This Friday, when I post chapter 13, I will pass the halfway mark in my book. With that publication I will exceed 175 pages in the book, mapping out a book that will roughly be about 350 pages in length.
Those are the numbers, but they hardly express the emotional and wear and tear of the process to get to this point.
Recently, I had someone on Twitter ask me how many drafts I create of a chapter before I post it. It’s a great question and in a typical book, I would have numerous drafts of a book. There is the initial draft of a first draft when I do what I basically need to do; the other drafts are as it is updated to fit the rest of the book that is coming together; and finally the master drafts as the book is melded together into one beautiful whole.
Yet in Permanent Spring Showers that is not how it works out. I move forward, because the book moves forward. So I can only hope that the work when completed as a whole will feel like a complete whole by the end. Right now, I’m feeling really confident. That is probably the main gift reaching the halfway mark has given me. Continue reading
Almost time for Chapter 2, and in preparation I have created a page for Permanent Spring Showers (here). As each chapter in my online literary experiment goes up, I’ll as well update this page in case you want to revisit the previous chapters… or if you are just finding my site now (hello, welcome), you can check out this page to start from the attention-getting beginning.
I have a few pages now on this site for different writings that are available online. So if you like my fiction, why not check out some of my other work that is out there on the World Wide Web?
- Upon The Ground, a new collection of short stories that was recently shared by Green Spot Blue.
- A Jane Austen Daydream, a literary romantic-comedy in the voice of Ms. Austen, recreating her life as one of her novels, with some very post-modern twists.
- The Dante 3, a radio comedy series about a group of college students getting a tour and the mess they make of the afterlife. Scripts for the unproduced sequel, as well as production notes/memories, are included on the page for those wishing to learn more.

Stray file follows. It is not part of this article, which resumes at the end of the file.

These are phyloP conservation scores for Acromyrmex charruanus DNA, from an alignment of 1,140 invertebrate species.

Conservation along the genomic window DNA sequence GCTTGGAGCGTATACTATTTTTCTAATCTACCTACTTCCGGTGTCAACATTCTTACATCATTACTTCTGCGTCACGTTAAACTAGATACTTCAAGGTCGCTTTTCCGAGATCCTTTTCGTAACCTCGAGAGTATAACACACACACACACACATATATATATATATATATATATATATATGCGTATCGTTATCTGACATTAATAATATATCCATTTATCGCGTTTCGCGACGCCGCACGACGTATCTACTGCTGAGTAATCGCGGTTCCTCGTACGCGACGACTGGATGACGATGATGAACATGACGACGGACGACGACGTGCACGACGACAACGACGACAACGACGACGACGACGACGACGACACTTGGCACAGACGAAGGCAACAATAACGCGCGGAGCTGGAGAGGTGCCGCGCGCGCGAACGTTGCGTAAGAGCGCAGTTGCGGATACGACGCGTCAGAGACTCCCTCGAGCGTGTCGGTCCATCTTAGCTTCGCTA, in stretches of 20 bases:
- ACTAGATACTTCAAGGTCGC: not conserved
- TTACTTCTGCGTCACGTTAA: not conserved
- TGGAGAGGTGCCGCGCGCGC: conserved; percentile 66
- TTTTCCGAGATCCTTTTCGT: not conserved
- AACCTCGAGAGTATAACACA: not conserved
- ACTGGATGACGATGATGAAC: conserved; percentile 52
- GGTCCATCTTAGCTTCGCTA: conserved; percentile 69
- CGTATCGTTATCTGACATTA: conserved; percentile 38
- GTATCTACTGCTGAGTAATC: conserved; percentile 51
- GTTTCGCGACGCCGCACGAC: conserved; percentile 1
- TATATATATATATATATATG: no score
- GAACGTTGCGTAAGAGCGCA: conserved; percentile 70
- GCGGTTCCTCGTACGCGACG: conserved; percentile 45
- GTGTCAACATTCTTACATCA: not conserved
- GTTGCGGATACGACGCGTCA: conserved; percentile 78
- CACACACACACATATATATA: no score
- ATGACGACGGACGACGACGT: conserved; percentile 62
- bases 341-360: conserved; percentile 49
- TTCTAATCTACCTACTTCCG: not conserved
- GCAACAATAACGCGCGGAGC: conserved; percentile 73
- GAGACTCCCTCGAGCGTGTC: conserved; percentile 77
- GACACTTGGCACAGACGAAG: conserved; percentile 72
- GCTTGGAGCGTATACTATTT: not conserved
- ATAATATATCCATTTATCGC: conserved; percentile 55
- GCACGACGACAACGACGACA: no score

In regards to the writing of Permanent Spring Showers, so far I am intrigued by the voice of it. Very different from my published novels (my writing page), if anything reminding me of my energetic literary style in college. No holds barred, right for the literary throat.
I hope you are enjoying this ongoing creation and will tune in tomorrow for Chapter 2.
This entry is about time.
The first stop is into the past, to the beginning of this blog. And let me be frightfully honest, I began this blog for purely selfish reasons. There was nothing in my mind really about readers, it was merely to get my writing voice back… and yes, it was something I had lost and in many ways I thought might have been gone for good.
See, a few years ago I lost my literary agent (I wrote extensively about this experience in this editorial as well), and it devastated me since I knew, in losing that agent, I had lost time in my career. Like being forced to go back spaces in a board game; I was near the end of the game, and now I was back at the first square, wondering how I got there and do I really want to play so much of the game again?
No. My initial reaction was to walk away from the board and throw my token back in the box. I was over it. Continue reading
I am never happy with my writing and I consider that a very healthy mindset to have.
I want to forget about past books, destroy old short stories, and hang my head in shame over screenplays. This does not mean I think the work is bad, far from it. It’s just I am always a different writer in a different “place” when I look back at past work, and that old writer who slaved over those chapters or scenes… well… he ain’t in this house anymore, and the new tenant isn’t into it.
In my last writing editorial (“Leave Home“), I discussed some of the pluses and minuses around most writers being introverts. The dangerous fact for writers is introverts like to be in a rut.
A rut is safe.
There are no surprises in a rut.
And for a writer that means genres, characters, scenes, plots, dialogue, expressions, and even favorite words may find their way again and again into “new” works. These ruts are like a warm blanket on a cold winter evening, why would you want to go get out from underneath all that security? (And if you are lucky enough to make actual money off your writing, it makes it that much more difficult.)
Some might find offense in my saying all this, but frankly, the answer to that question in my opinion is the difference between being just a writer and being an author. Continue reading